We then discussed my exiting ridge vent, soffit vents, and roof fan. He told be the ridge vent would still exist, but it would not have a function and would be covered on the inside with the spray foam. The roof fan can be spray foamed over or I could remove it and patch the roof before they apply the spray foam. He also told me that the rafter bays would be completely filled with the spray foam so there would no longer be a need for air circulation in the rafters and no need for the ridge vent. The soffits would still have air circulation as they would install a barrier so the spray foam does NOT fill up the soffits.
Both alternatives are about the same price and I am leaning toward the spray foam.

One question I have is with the spray foam alternative do I need to remove the existing fiberglass insulation in the attic floor? The contractor said it can stay, but if I want they would also remove it for $1.00 per square foot by stuffing it into plastic bags and carting it through the house and out to the dumpster. I think it makes sense to remove the fiberglass because the paper backing, which for some reason is on both sides, is so dry and crumbling that I have a concern that it is a fire hazard.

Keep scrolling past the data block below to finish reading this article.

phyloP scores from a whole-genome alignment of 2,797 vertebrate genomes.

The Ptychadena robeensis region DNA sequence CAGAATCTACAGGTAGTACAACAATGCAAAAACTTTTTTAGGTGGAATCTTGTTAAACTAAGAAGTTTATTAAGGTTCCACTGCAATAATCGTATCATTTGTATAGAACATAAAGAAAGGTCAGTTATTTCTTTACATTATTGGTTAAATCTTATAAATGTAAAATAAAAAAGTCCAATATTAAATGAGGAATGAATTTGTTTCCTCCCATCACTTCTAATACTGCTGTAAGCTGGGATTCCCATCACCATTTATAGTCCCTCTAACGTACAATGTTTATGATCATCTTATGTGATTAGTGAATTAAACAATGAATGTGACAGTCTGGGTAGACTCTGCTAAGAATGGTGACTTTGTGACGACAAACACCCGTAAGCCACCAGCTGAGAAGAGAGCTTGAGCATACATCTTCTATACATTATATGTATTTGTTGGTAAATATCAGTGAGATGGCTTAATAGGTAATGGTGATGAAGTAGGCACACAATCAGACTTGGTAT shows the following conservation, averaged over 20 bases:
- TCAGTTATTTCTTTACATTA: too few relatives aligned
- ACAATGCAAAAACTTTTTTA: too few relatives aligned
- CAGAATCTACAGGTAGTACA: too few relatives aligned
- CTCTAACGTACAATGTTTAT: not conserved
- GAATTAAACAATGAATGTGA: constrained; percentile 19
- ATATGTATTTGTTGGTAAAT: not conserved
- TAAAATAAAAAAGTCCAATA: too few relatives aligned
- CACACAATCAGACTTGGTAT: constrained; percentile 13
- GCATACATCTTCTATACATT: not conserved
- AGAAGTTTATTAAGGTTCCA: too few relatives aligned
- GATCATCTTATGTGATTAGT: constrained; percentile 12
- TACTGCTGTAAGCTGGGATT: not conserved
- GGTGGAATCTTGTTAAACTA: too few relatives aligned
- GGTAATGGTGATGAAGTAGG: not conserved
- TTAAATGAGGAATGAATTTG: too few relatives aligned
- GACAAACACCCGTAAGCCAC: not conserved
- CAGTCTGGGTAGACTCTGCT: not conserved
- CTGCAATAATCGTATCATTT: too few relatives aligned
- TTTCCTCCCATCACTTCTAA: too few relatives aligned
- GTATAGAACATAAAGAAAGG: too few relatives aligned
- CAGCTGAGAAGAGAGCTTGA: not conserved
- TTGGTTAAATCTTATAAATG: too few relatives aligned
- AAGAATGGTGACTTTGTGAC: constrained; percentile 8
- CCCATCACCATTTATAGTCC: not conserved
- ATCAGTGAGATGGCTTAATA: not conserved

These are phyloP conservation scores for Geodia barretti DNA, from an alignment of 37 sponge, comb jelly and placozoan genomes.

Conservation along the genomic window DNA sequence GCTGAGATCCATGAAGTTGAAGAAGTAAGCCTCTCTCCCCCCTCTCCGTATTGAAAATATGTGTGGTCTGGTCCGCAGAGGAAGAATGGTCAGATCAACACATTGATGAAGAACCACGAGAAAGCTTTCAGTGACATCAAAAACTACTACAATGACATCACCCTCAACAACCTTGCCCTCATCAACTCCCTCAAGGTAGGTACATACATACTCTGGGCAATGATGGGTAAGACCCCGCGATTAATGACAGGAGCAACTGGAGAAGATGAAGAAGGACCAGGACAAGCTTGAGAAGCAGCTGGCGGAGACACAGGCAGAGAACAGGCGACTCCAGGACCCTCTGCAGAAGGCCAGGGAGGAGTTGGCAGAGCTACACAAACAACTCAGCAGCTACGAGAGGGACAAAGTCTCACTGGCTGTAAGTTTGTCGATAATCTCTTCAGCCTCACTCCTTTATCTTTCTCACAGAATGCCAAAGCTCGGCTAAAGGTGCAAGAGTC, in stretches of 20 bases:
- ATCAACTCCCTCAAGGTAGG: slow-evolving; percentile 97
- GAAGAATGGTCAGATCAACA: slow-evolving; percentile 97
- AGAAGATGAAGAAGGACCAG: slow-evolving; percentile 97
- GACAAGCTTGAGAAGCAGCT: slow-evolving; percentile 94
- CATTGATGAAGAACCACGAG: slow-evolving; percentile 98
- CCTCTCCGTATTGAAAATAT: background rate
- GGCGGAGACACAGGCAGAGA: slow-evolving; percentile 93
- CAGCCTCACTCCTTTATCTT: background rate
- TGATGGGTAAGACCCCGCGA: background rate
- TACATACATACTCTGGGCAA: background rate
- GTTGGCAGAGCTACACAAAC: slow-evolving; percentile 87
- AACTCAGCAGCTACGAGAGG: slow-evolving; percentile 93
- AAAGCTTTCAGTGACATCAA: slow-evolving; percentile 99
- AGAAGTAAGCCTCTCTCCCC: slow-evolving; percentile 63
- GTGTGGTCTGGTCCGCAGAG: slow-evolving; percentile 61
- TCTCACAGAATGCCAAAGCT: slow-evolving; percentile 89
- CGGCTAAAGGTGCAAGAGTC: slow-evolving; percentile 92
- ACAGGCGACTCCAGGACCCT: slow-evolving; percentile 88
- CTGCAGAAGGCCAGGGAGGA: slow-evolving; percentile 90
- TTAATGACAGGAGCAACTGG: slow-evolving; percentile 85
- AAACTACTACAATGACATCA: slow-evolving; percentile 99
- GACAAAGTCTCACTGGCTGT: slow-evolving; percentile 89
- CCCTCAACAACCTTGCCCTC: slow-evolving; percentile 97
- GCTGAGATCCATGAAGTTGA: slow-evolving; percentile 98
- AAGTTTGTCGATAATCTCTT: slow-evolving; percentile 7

Does this all make sense and what do you suggest?




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Old 04-27-2014, 12:12 PM   #2
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Insulating an Attic - Spray Foam in the Rafters v. Cellulose on the Floor


I would not convert that attic to a conditioned space.

Blowing in insulation after you air seal the floor will be much more cost effective and safe.

In order to put SPF on the underside of the roof, he will have to cover it with an intumescent paint and they are expensive as well as offensive to the nose/lungs.

You don't have to necessarily removing the fiberglass on the floor as long as it does not have any feces or urine in it from animals.

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Old 04-27-2014, 09:32 PM   #3